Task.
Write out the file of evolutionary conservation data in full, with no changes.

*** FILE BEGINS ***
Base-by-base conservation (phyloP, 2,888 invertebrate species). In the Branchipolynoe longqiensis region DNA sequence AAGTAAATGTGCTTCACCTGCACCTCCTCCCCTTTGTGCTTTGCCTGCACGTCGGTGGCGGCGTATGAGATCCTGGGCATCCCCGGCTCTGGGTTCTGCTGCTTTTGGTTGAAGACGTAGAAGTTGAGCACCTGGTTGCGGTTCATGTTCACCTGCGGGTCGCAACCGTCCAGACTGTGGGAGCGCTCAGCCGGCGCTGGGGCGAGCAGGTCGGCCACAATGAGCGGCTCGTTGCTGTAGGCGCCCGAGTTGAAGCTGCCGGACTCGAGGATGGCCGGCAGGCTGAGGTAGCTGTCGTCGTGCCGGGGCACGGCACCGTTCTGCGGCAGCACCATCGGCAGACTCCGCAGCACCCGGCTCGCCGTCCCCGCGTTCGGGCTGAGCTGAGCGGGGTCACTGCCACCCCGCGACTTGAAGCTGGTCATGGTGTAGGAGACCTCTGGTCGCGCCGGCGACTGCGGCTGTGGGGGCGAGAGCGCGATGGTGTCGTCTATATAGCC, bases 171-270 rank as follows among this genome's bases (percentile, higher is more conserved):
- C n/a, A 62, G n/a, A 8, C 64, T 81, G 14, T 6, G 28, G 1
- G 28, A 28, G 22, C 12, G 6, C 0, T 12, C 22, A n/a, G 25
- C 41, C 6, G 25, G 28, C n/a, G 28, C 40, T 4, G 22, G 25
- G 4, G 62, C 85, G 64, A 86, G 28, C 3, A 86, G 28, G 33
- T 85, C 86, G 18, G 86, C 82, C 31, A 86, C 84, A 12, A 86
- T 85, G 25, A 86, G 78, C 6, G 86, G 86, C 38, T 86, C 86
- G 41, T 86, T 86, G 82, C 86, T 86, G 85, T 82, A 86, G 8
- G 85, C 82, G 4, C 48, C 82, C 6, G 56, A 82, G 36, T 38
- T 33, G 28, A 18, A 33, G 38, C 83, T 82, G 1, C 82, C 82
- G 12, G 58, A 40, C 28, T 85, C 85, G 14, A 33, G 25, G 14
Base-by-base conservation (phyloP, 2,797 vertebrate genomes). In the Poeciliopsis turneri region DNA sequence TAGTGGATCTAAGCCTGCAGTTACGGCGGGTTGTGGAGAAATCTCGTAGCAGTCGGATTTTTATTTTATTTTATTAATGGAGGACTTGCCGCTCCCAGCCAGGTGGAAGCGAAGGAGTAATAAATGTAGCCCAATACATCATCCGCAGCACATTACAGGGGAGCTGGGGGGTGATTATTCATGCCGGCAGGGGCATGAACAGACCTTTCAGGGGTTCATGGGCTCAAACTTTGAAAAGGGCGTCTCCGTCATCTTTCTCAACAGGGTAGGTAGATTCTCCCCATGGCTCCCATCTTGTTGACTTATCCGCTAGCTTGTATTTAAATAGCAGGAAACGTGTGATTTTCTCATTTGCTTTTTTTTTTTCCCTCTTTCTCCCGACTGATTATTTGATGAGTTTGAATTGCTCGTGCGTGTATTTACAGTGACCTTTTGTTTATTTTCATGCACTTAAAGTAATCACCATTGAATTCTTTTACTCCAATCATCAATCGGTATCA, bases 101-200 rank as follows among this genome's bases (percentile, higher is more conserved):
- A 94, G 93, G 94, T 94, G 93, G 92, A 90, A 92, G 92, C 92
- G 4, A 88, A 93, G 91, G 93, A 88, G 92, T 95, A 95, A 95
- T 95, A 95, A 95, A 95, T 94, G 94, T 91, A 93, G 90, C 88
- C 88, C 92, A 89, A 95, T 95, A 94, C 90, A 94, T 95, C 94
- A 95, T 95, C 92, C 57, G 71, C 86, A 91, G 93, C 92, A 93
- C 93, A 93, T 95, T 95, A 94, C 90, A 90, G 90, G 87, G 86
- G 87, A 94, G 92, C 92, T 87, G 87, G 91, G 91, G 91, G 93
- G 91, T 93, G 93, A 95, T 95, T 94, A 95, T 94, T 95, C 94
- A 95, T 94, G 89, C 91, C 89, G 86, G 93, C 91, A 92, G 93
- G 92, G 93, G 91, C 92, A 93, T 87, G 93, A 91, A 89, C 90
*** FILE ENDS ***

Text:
Base-by-base conservation (phyloP, 2,888 invertebrate species). In the Branchipolynoe longqiensis region DNA sequence AAGTAAATGTGCTTCACCTGCACCTCCTCCCCTTTGTGCTTTGCCTGCACGTCGGTGGCGGCGTATGAGATCCTGGGCATCCCCGGCTCTGGGTTCTGCTGCTTTTGGTTGAAGACGTAGAAGTTGAGCACCTGGTTGCGGTTCATGTTCACCTGCGGGTCGCAACCGTCCAGACTGTGGGAGCGCTCAGCCGGCGCTGGGGCGAGCAGGTCGGCCACAATGAGCGGCTCGTTGCTGTAGGCGCCCGAGTTGAAGCTGCCGGACTCGAGGATGGCCGGCAGGCTGAGGTAGCTGTCGTCGTGCCGGGGCACGGCACCGTTCTGCGGCAGCACCATCGGCAGACTCCGCAGCACCCGGCTCGCCGTCCCCGCGTTCGGGCTGAGCTGAGCGGGGTCACTGCCACCCCGCGACTTGAAGCTGGTCATGGTGTAGGAGACCTCTGGTCGCGCCGGCGACTGCGGCTGTGGGGGCGAGAGCGCGATGGTGTCGTCTATATAGCC, bases 171-270 rank as follows among this genome's bases (percentile, higher is more conserved):
- C n/a, A 62, G n/a, A 8, C 64, T 81, G 14, T 6, G 28, G 1
- G 28, A 28, G 22, C 12, G 6, C 0, T 12, C 22, A n/a, G 25
- C 41, C 6, G 25, G 28, C n/a, G 28, C 40, T 4, G 22, G 25
- G 4, G 62, C 85, G 64, A 86, G 28, C 3, A 86, G 28, G 33
- T 85, C 86, G 18, G 86, C 82, C 31, A 86, C 84, A 12, A 86
- T 85, G 25, A 86, G 78, C 6, G 86, G 86, C 38, T 86, C 86
- G 41, T 86, T 86, G 82, C 86, T 86, G 85, T 82, A 86, G 8
- G 85, C 82, G 4, C 48, C 82, C 6, G 56, A 82, G 36, T 38
- T 33, G 28, A 18, A 33, G 38, C 83, T 82, G 1, C 82, C 82
- G 12, G 58, A 40, C 28, T 85, C 85, G 14, A 33, G 25, G 14
Base-by-base conservation (phyloP, 2,797 vertebrate genomes). In the Poeciliopsis turneri region DNA sequence TAGTGGATCTAAGCCTGCAGTTACGGCGGGTTGTGGAGAAATCTCGTAGCAGTCGGATTTTTATTTTATTTTATTAATGGAGGACTTGCCGCTCCCAGCCAGGTGGAAGCGAAGGAGTAATAAATGTAGCCCAATACATCATCCGCAGCACATTACAGGGGAGCTGGGGGGTGATTATTCATGCCGGCAGGGGCATGAACAGACCTTTCAGGGGTTCATGGGCTCAAACTTTGAAAAGGGCGTCTCCGTCATCTTTCTCAACAGGGTAGGTAGATTCTCCCCATGGCTCCCATCTTGTTGACTTATCCGCTAGCTTGTATTTAAATAGCAGGAAACGTGTGATTTTCTCATTTGCTTTTTTTTTTTCCCTCTTTCTCCCGACTGATTATTTGATGAGTTTGAATTGCTCGTGCGTGTATTTACAGTGACCTTTTGTTTATTTTCATGCACTTAAAGTAATCACCATTGAATTCTTTTACTCCAATCATCAATCGGTATCA, bases 101-200 rank as follows among this genome's bases (percentile, higher is more conserved):
- A 94, G 93, G 94, T 94, G 93, G 92, A 90, A 92, G 92, C 92
- G 4, A 88, A 93, G 91, G 93, A 88, G 92, T 95, A 95, A 95
- T 95, A 95, A 95, A 95, T 94, G 94, T 91, A 93, G 90, C 88
- C 88, C 92, A 89, A 95, T 95, A 94, C 90, A 94, T 95, C 94
- A 95, T 95, C 92, C 57, G 71, C 86, A 91, G 93, C 92, A 93
- C 93, A 93, T 95, T 95, A 94, C 90, A 90, G 90, G 87, G 86
- G 87, A 94, G 92, C 92, T 87, G 87, G 91, G 91, G 91, G 93
- G 91, T 93, G 93, A 95, T 95, T 94, A 95, T 94, T 95, C 94
- A 95, T 94, G 89, C 91, C 89, G 86, G 93, C 91, A 92, G 93
- G 92, G 93, G 91, C 92, A 93, T 87, G 93, A 91, A 89, C 90